Learning lessons from the impact of M. leidyi in the Black Sea, the response to the invasion in the Caspian Sea was rapid and coordinated. As a landlocked water body, it was feared that the impact of M. leidyi would be even more severe than in the Black Sea, and this fear was soon substantiated. Within 2 years of M. leidyi's arrival, there were very significant decreases in other zooplankton throughout the Caspian; a community that had contained up to 25 species had been reduced to only three species and biomass was reduced close to 10-fold by 2001. Zooplankton abundance decreased gradually as M. leidyi populations increased, and was reduced to its lowest ever biomass in August 2001 in the southern Caspian when M. leidyi populations were at their peak. However, the peak in zooplankton biomass has switched from the summer to the winter, when minimum numbers of M. leidyi prey on them. The competition from burgeoning comb jelly populations decimated fish stocks that were already on the decline and there were sharp decreases in fish catches. In both Iran and Azerbaijan, catches of the anchovy-like kilka (Clupeonella spp.) fell by some 50% between 1999 and 2001. The falling fish stocks may also threaten the survival of large predators such as the endemic Caspian seal (Phoca caspica), whose favoured food is kilka and whose populations had already been decimated in recent years by canine distemper. Populations normally migrate south in summer in search of food, but this has been disrupted because animals are unable to build up the necessary fat reserves to sustain the journey. In addition, a decrease in the proportion of reproducing females has been recorded.
Following a decision of the Second Biodiversity Meeting of the Caspian Environment Programme (CEP) at Almaty, Kazakhstan in July 2000, CEP held the First International Workshop to discuss problems of the invasion of the Caspian Sea by M. leidyi at Baku, Azerbaijan in April 2001. At this time the situation was recognized to be serious. Biological control was identified as the best hope for a long-term solution, but the difficulties were not underrated and the introduction of another alien species to the Caspian ecosystem needed consideration. Participants recognized that B. ovata was unlikely to be a miracle solution in the Caspian; B. ovata is thermophilic and less tolerant of low salinity than M. leidyi. Another contender was the butterfish (Peprilus tricanthus), an American obligate gelatinous zooplankton feeder. However, the lack of knowledge about the fish compared with the abundance of information available on B. ovata from studies in the Black Sea (compounded by the recent success of B. ovata in the Black Sea and the chequered history of introduced vertebrate biocontrol agents) led B. ovata to be favoured. It was recognized that B. ovata is unlikely to arrive serendipitously, as it did in the Black Sea, and an informed decision on its introduction will need to be made, in line with the ICES (International Council for the Exploration of the Seas) Code of Practice on the Introduction and Transfer of Marine Organisms. To assemble the information necessary for this, a series of collaborative initiatives was undertaken by scientists in the region:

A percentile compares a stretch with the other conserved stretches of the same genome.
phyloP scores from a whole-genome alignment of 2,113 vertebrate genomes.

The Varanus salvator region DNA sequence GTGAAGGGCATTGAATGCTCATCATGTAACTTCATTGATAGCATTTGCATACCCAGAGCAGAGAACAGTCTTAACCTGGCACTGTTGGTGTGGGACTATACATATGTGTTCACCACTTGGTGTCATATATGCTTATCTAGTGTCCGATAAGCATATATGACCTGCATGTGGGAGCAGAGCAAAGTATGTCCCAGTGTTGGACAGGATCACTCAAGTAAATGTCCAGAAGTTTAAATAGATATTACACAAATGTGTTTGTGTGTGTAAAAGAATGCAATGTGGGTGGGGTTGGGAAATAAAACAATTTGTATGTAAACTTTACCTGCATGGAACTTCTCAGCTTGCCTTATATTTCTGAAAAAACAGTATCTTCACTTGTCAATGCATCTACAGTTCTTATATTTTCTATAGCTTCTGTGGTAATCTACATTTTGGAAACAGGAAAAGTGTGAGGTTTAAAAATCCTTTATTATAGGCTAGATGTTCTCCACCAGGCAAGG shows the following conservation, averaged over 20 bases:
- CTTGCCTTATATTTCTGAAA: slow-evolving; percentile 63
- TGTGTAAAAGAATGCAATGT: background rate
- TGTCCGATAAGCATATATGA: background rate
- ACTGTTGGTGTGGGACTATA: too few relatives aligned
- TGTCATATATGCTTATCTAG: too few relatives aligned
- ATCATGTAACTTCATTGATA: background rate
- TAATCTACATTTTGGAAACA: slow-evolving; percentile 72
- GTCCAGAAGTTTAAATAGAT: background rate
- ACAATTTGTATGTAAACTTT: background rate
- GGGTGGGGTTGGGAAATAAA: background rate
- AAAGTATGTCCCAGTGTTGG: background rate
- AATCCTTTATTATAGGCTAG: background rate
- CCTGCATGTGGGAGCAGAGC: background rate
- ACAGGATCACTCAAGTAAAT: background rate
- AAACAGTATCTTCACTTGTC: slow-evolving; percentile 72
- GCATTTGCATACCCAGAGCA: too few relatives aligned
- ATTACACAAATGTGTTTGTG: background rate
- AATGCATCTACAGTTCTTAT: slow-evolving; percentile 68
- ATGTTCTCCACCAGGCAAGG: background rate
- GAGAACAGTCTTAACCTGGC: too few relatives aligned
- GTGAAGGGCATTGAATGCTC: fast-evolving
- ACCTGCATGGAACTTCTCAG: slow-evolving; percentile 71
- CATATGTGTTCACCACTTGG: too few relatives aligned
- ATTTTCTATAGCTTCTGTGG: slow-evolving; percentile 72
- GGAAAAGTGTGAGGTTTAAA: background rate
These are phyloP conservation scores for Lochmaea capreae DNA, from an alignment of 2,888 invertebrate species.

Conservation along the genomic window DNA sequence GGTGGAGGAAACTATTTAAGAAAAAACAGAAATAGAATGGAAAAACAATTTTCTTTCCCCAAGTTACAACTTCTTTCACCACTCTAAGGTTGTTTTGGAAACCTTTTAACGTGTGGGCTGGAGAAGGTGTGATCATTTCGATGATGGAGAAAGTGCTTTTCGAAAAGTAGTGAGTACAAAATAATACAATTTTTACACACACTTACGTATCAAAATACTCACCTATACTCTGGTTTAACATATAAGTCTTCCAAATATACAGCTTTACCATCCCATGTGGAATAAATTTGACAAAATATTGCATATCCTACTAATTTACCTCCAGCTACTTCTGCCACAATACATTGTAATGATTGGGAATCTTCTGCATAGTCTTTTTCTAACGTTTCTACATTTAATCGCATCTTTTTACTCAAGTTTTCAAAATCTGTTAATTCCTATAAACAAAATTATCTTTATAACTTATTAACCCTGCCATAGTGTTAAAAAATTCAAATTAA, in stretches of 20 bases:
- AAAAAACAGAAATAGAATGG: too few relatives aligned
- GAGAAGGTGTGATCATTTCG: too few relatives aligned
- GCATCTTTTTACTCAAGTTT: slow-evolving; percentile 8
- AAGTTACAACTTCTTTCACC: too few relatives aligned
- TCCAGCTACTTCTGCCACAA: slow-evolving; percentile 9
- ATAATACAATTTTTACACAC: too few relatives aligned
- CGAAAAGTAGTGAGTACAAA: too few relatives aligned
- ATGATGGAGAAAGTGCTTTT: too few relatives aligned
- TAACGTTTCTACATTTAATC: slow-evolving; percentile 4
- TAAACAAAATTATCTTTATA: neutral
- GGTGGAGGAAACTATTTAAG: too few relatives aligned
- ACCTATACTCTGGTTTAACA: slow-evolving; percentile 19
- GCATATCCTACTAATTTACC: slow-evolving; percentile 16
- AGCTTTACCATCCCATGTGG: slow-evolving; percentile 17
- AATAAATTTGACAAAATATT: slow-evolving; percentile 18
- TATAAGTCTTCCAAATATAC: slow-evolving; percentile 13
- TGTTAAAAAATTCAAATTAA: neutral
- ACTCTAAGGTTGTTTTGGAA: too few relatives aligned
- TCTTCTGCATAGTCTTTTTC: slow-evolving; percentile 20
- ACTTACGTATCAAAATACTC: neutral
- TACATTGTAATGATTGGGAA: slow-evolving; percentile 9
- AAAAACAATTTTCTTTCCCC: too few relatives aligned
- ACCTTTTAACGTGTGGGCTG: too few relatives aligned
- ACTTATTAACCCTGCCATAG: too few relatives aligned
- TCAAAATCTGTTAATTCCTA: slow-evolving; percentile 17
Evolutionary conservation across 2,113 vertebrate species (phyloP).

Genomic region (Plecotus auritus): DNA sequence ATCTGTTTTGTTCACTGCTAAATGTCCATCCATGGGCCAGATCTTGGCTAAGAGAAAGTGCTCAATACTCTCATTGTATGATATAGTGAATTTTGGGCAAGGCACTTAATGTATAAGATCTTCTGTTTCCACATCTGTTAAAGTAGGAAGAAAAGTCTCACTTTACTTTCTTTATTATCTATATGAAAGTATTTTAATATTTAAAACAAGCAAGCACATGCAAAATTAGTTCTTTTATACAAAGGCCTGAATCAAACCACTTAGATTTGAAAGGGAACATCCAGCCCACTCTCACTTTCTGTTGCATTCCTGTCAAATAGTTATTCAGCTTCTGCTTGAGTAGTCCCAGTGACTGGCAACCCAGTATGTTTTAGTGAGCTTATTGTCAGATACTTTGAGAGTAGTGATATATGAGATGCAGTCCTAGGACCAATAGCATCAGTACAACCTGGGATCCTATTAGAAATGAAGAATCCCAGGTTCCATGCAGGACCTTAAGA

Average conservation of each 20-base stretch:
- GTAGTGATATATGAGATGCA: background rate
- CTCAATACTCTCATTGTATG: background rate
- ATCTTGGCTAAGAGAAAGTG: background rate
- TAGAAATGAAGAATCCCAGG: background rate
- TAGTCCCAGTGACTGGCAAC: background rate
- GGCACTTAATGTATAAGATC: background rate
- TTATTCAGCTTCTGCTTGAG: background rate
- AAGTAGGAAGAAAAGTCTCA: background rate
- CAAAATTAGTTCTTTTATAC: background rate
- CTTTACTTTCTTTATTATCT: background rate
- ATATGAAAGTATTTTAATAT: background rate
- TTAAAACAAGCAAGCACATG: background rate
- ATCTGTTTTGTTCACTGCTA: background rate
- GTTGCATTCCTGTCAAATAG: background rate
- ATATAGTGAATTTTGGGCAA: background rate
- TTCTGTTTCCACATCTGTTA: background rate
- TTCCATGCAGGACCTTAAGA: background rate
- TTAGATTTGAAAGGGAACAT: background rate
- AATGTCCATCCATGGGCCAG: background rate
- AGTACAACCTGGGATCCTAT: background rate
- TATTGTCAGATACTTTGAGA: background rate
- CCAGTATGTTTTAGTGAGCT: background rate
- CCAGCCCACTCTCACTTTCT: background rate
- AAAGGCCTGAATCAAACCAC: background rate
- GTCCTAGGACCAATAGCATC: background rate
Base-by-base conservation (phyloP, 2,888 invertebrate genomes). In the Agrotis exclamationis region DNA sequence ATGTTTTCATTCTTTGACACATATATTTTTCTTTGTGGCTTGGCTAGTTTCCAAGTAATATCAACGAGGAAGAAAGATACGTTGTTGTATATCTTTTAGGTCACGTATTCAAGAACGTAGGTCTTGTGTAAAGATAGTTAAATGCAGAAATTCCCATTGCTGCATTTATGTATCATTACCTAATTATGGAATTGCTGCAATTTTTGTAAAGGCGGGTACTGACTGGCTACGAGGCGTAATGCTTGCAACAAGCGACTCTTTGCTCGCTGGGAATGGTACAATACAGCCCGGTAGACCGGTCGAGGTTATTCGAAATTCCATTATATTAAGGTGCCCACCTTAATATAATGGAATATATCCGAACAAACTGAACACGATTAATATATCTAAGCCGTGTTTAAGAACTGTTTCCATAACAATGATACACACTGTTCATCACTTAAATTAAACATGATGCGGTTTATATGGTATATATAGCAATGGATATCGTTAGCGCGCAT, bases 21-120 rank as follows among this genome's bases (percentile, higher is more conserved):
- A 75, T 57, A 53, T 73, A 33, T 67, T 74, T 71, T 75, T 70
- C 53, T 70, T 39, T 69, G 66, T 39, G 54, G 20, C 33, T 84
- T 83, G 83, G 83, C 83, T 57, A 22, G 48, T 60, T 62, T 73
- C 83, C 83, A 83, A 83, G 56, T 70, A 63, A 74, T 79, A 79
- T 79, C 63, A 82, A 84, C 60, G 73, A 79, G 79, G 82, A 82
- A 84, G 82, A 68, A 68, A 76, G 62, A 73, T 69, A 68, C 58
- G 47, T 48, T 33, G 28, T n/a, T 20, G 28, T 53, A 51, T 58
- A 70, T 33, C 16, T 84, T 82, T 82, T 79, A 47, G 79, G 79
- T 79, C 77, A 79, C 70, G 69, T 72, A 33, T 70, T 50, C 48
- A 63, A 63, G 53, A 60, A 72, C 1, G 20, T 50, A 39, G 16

The Mnemiopsis leidyi Advisory Group (later renamed the Invasive Species Advisory Group) was set up to coordinate research and assess progress and future plans. By the time its first workshop was held in December 2001, monitoring indicated that the invasion of the Caspian was progressing much faster than in the Black Sea and that the need for control had become urgent. Since then, working together, the scientists from the countries around the Caspian have provided much of the necessary information.
Physiological studies conducted in Mazandaran and more recently in Sinop, Turkey have shown that B. ovata can be acclimatized successfully to lower Caspian salinities (12.6 p.p.t.) from 18 or 22 p.p.t. in a matter of days. Measurements of feeding, respiration and growth rates were also made in the Caspian environment; daily ingestion rates of 45-765% wet body weight (highest values for smallest individuals) were recorded in the laboratory - values close to those recorded for the Black Sea, which encourages the view that B. ovata would be able to impact significantly on M. leidyi populations in the Caspian. In addition, B. ovata of all sizes ingested both small and large prey - a significant point given the small size of Caspian M. leidyi. While more research is still needed on interactions with other organisms and parasites B. ovata might contain, together with modelling studies, progress is promising - with one caveat.